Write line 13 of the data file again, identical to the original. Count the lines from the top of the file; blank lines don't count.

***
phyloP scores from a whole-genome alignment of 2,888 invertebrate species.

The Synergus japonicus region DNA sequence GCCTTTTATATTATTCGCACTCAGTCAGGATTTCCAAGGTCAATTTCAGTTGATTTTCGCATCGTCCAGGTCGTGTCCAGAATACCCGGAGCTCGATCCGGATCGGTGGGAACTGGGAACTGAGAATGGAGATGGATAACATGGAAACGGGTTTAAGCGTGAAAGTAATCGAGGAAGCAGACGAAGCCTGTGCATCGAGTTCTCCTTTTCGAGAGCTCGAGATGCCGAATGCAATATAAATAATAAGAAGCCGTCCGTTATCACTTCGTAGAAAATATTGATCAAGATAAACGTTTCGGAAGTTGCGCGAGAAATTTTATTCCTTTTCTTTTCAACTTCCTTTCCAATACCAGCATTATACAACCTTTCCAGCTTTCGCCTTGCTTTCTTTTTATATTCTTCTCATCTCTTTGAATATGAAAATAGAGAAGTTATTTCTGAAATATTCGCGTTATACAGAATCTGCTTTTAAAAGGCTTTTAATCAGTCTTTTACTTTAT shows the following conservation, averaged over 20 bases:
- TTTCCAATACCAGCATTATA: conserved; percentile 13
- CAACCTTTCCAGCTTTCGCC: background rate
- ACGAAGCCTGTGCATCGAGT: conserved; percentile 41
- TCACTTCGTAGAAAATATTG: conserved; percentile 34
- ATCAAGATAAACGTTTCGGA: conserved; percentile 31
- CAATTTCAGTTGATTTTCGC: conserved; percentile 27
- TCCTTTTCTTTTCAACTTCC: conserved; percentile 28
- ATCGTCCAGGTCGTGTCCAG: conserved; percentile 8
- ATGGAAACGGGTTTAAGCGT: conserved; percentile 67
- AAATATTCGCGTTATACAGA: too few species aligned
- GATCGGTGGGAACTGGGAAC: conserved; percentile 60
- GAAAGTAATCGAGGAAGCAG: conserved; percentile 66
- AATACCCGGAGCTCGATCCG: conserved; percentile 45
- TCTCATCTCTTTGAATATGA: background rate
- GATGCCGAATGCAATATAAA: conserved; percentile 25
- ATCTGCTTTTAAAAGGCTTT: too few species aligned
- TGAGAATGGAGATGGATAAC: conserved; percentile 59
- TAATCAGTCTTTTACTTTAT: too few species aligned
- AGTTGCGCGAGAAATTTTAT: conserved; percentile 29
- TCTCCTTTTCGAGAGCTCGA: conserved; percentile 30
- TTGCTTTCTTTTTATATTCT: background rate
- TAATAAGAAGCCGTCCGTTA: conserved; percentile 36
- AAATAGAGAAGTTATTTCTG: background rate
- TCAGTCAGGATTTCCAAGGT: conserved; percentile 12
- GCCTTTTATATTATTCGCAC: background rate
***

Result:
- GATCGGTGGGAACTGGGAAC: conserved; percentile 60